Dump does not present keys and values on the same line but it does recurse down the collection in its default form. Your sets will print with indices (which makes no sense for an ordered collection but so long as you expect this it’s not a big problem). Dump also involves significantly more overhead than other printing mechanisms since it relies on Swift reflection. (Thanks, Lily Ballard)

Dump  offers options that let you control exactly how your information is presented, and how deep recursion should go. It’s a valuable and powerful logging tool, whose output can be redirected to an arbitrary output stream.

/// Dump an object's contents using its mirror to the specified output stream.
func dump<T, TargetStream : OutputStreamType>(x: T, inout targetStream: TargetStream, name: String? = default, indent: Int = default, maxDepth: Int = default, maxItems: Int = default) -> T
/// Dump an object's contents using its mirror to standard output.
func dump<T>(x: T, name: String? = default, indent: Int = default, maxDepth: Int = default, maxItems: Int = default) -> T

Often dump() is overkill. When all you want is a line-by-line dump of your dictionary, just use a for loop.

for (key, value) in info {println("\(key): \(value)")}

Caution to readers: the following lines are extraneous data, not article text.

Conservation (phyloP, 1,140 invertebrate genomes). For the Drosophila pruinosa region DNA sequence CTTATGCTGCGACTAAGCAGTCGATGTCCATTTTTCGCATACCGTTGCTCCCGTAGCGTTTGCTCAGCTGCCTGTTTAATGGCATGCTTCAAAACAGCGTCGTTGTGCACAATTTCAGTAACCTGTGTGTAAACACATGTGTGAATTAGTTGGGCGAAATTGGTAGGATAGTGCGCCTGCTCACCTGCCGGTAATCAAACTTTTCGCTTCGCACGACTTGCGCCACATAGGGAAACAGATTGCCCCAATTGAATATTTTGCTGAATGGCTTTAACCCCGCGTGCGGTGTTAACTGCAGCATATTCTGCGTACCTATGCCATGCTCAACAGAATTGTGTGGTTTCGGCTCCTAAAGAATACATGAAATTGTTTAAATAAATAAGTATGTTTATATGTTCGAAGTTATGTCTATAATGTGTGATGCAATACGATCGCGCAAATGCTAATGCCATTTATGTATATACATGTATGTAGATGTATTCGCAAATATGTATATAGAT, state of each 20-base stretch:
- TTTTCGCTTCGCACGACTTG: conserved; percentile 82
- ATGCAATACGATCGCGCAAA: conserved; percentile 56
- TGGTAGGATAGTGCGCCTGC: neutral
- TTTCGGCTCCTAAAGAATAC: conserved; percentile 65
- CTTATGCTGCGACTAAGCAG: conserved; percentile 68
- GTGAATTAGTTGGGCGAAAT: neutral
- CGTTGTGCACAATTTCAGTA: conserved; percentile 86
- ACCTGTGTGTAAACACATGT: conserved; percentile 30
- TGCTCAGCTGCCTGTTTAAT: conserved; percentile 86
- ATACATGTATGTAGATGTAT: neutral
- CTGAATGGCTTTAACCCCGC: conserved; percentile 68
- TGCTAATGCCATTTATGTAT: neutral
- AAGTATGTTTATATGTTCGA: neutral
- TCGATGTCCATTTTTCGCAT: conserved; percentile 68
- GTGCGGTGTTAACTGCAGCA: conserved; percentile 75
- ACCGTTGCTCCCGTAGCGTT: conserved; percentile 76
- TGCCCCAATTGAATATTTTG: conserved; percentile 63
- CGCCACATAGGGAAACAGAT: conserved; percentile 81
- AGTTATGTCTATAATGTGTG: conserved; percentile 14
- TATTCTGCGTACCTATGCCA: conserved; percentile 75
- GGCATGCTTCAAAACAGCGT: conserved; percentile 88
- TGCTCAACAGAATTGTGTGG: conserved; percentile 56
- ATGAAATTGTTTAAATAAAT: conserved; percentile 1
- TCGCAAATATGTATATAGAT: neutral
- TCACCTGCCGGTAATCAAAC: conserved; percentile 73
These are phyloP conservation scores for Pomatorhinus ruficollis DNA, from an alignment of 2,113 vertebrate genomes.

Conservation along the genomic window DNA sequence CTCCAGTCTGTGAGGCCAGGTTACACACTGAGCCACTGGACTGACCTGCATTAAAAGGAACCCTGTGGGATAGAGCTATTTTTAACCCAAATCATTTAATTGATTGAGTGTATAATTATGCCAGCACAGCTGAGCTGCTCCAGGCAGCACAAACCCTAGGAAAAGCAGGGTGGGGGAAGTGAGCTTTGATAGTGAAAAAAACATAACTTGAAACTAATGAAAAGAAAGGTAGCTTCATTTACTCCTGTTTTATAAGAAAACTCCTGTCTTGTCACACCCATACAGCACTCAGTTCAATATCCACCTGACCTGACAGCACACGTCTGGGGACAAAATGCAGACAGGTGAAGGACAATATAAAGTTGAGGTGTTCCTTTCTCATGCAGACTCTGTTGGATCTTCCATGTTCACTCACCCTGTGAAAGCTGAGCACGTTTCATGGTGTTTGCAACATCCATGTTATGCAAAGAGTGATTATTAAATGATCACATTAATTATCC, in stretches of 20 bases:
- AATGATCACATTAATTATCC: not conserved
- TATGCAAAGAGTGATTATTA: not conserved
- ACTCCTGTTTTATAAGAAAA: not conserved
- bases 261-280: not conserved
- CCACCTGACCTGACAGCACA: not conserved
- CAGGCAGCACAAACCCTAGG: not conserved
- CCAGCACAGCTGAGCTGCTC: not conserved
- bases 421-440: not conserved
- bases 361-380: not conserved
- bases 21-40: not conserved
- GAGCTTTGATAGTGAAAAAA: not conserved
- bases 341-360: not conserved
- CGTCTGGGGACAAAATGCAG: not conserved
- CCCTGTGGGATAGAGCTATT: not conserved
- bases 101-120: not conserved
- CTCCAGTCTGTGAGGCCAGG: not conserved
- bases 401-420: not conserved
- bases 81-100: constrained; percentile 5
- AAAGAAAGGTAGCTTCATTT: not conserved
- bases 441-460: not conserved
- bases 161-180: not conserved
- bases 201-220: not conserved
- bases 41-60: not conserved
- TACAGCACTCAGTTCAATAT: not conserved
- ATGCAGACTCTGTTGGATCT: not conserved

This approach also works for arrays and sets:

for value in array {println(value)}
for value in set {println(value)}

If you want an index for the array (sets are unordered), use enumeration:

for (index, value) in enumerate(array) {println("\(index): \(value)")}

Mapping also offers a great solution for printing one element per line.

map(info){println("\($0): \($1)")}

Of course, you can rubegoldberg up a solution for one-per-line logging. Here’s one example.

println(array.reduce("", combine:{"\($0)\n\($1)"}))

(Not only deeply ugly, but it leaves an extra space at the top.)

Update via @AirspeedVelocity:

println("\n".join(map(dict) { k,v in "\(k): \(v)"}))

To conclude, the standard print() is fine only if the collections are fairly small.I find myself using array.map{println($0)} and dump(collection) as my primary go-to’s for line-by-line collection logging. They’re indispensible when working with hefty collections.

Mastering dump() doesn’t just give you power over collections, the function is amazing for any kind of structure work. More about that in another post.